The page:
[Date Prev][Date Next]
Re: OpenLDAP SQL Backend
According to Predrag Balorda:
> LDAP has been designed from ground-up to use something which is
> read-oriented. And unix dbm is just the thing. But, I'm not convinced
I'm sorry if I conveyed the impression that I disagreed on principle
with your interests :-)
The point that I would like raised is whether one can bypass the
cruddyness of SQL (thanks for the ODBC pointer, by the way, it may turn
out invaluable) and actually attack the relational database principle
from much closer to the DB engine. To me, SQL contributes nothing to
the capabilities of a relational database (when I first looked at SQL I
kept thinking how much more appropriate Tcl would be for the task) and
it is strictly my _opinion_ that relational DB engines designed to
optimise SQL access are probably crippled.
That's of course off topic here, sorry for the bandwidth consumption.
Where I'd like to go is to define an access language (I keep thinking
Tcl, because I'm moderately familiar with it, but Perl or Python could
be equally good candidates) that makes the directory easier to search
and update, and adds relational database capabilities to it, possibly
by reaching towards the back end, or perhaps by layering the directory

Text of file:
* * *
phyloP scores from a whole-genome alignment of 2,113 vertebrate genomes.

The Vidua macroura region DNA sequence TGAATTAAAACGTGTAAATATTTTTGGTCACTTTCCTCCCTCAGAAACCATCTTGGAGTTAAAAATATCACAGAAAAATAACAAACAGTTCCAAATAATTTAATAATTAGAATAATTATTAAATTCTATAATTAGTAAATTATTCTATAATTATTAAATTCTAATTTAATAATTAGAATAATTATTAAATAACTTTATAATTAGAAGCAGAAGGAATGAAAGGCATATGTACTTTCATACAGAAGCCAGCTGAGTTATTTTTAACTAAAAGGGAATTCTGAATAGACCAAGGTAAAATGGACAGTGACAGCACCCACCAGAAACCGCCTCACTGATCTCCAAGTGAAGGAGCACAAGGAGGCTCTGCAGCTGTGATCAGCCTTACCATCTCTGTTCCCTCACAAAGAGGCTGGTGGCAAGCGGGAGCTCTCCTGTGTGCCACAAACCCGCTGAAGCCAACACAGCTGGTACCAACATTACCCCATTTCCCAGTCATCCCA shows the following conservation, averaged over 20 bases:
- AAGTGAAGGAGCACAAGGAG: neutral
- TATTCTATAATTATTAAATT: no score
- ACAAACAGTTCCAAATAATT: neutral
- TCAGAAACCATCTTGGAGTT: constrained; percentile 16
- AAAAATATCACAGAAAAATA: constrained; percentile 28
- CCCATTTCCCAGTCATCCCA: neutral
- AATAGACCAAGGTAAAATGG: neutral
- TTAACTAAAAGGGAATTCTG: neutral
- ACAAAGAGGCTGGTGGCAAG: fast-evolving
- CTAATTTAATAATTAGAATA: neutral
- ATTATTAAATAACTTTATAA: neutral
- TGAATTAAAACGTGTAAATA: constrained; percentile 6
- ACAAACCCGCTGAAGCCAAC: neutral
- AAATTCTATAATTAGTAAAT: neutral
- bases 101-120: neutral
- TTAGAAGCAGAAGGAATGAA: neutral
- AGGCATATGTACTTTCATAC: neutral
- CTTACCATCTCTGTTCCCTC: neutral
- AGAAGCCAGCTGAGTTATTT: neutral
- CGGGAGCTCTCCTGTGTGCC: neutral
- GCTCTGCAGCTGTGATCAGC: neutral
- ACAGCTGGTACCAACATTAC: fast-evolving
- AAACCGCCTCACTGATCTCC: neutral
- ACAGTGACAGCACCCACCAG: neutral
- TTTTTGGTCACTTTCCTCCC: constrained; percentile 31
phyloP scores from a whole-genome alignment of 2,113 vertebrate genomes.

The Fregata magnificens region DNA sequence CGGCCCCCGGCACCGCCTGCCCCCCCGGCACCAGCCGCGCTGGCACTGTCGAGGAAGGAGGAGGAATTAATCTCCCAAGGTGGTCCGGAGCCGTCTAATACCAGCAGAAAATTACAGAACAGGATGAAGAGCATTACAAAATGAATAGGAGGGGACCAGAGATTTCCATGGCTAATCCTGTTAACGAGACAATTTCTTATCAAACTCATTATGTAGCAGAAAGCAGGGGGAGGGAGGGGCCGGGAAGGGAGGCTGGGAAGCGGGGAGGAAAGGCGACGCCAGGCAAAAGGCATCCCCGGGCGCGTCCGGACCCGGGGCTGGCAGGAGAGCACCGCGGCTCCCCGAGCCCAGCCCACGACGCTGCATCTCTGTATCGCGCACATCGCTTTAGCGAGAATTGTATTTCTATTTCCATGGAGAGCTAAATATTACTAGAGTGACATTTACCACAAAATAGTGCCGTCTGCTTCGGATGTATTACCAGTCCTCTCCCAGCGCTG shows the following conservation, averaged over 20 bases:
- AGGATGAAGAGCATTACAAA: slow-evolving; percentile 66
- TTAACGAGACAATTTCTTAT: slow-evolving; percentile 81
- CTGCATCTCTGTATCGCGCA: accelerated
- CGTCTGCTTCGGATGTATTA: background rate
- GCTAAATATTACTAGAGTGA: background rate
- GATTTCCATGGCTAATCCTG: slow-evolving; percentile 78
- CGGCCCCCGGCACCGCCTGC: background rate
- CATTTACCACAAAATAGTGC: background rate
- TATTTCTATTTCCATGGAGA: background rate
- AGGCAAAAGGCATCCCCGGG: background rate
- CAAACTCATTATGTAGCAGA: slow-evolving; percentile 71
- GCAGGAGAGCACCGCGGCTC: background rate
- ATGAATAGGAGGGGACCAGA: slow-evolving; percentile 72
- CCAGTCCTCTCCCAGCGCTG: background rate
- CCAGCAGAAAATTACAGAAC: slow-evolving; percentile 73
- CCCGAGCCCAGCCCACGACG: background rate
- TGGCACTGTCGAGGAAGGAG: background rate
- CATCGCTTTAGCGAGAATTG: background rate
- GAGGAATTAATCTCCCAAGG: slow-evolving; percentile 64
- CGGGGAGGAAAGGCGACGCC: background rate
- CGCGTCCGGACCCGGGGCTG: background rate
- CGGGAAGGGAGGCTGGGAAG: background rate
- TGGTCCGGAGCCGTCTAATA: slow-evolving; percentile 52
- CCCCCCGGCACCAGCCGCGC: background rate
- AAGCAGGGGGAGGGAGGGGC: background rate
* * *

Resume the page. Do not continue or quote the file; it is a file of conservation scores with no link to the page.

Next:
on top of the relational database in some as yet undefined manner.
All this is pie-in-the-sky, but the relational database model is
theoretically generic enough to represent all known database models (I
may be overstepping my understanding at this point) and it would be
interesting to see where the intersection of directory databases and
relational databases is.
Pure speculation, but intriguing enough to do a bit of investigating.
My main thrust at this point is to needle Kurt into finishing porting
OpenLDAP to autoconf, while I tweak the NetBSD configuration, then I'd
like to look at producing a Tcl-based shell to supplement the existing
If Predrag is keen to look at PostgreSQL, I'll gladly help once I've
managed to print the necessary documentation, but I would still try to
slip behind SQL and closer to the database engine, if at all possible.
Presumably, ODBC is more tightly coupled to the database than SQL?